Art is My Weapon
'My Art is Female', a project against violence on women
The pictorial and visual work of Francesco Zavattari, beginning with his first exhibition in 2002 while still an art student, has neither a political nor, ordinarily, a social objective. This does not mean that the artist is alienated from reality. Quite the opposite. Simply, his artistic interest leans toward the research for Beauty in all its different dimensions and perspectives, expressing it in many ways and forms. Beauty, and not just the canon of beauty, but also the beauty of chaos, the beauty of simple things, the beauty of daily life, emotions, good and evil. It is this contradictory duality (only apparent) that moves his sensitivity, creativity and expression.
The exception may lie precisely in My Art is Female, the first series of a project whose intent is to alert consciences and launch new ways to combat violence against women, a challenge set by the Portuguese association for the defence of women’s rights, UMAR (Women Alternative and Response EU) at the beginning of 2015. Both Artist and Association shared the conception of this work. After UMAR developed the activities and the artist created works of art relevant to the subject, a proposition was made to the Museum Quinta de Santiago, a municipal museum of Matosinhos (of which I am coordinator and museologist) to not only host the closing event of the project, but also to present the exhibition My Art is Female. In the first place, I am a woman, female gender, and secondly, I am a coordinator and museologist. While managing and promoting a museum space, the opportunity to present these types of exhibitions, committed to social issues, is undoubtedly an added value to the pursuit of the objectives that a museum strives for namely, to educate the public to influence changes in society and also, to act as a centre for the diffusion of culture which can establish valid foundations for an enlightened and developed society. Clearly it was with great pleasure and a civic sense that we immediately responded to the proposal.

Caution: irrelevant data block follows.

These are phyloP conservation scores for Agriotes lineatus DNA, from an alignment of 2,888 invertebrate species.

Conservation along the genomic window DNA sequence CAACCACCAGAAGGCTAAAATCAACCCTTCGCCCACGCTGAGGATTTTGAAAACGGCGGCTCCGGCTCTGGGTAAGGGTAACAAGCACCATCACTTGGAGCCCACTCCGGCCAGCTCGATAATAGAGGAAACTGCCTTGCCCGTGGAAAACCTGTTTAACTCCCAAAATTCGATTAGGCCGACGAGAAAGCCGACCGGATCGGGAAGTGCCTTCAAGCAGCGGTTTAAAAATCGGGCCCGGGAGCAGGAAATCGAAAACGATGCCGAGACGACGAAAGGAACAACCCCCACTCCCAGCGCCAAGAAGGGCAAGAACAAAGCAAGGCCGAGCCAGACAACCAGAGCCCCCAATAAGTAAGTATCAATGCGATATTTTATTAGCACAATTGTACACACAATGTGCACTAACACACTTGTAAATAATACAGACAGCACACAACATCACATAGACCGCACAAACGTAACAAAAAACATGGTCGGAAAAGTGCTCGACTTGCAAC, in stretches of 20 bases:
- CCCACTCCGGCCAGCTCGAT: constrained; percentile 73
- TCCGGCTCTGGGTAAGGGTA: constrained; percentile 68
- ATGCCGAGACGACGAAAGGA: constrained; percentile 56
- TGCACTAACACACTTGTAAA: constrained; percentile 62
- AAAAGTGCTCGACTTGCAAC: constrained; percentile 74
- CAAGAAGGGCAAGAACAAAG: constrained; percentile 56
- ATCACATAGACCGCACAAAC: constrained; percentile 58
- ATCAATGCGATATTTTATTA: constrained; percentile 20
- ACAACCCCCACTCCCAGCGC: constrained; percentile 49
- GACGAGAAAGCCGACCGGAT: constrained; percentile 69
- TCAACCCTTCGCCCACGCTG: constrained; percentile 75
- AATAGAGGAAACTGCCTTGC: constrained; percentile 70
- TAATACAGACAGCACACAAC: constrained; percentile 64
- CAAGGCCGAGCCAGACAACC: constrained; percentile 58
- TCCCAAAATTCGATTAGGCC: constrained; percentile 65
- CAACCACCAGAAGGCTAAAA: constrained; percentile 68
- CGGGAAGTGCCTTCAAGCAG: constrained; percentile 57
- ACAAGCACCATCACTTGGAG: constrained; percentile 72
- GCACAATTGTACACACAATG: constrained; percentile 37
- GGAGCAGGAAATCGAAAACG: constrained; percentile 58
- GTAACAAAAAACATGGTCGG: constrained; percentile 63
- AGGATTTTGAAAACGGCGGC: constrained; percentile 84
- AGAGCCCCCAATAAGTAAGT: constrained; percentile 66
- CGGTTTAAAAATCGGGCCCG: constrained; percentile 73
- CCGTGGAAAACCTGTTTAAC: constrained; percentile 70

In this exhibition, Francesco illustrates why the female universe and all its complexities are so dear to his heart, so much so as to make him “break" the assumption of never having political and/or social messages in his art. "When I was a child, my father would always tell me that women should not be touched, not even with a flower. This simple but powerful statement was a direct and practical way to allude to the inviolability of the female body. I therefore grew up with the automatic and obvious perception that violence against women is simply inconceivable, both theoretically and practically. Something that categorically should not be done. I may not be the most qualified person to promote this type of work because I have never believed that men and women are equal. I have always believed that women have an advantage over men. However, I am very proud to have my art serve this reality with the hope that it contribute to instilling other antidotes to all kinds of brutality."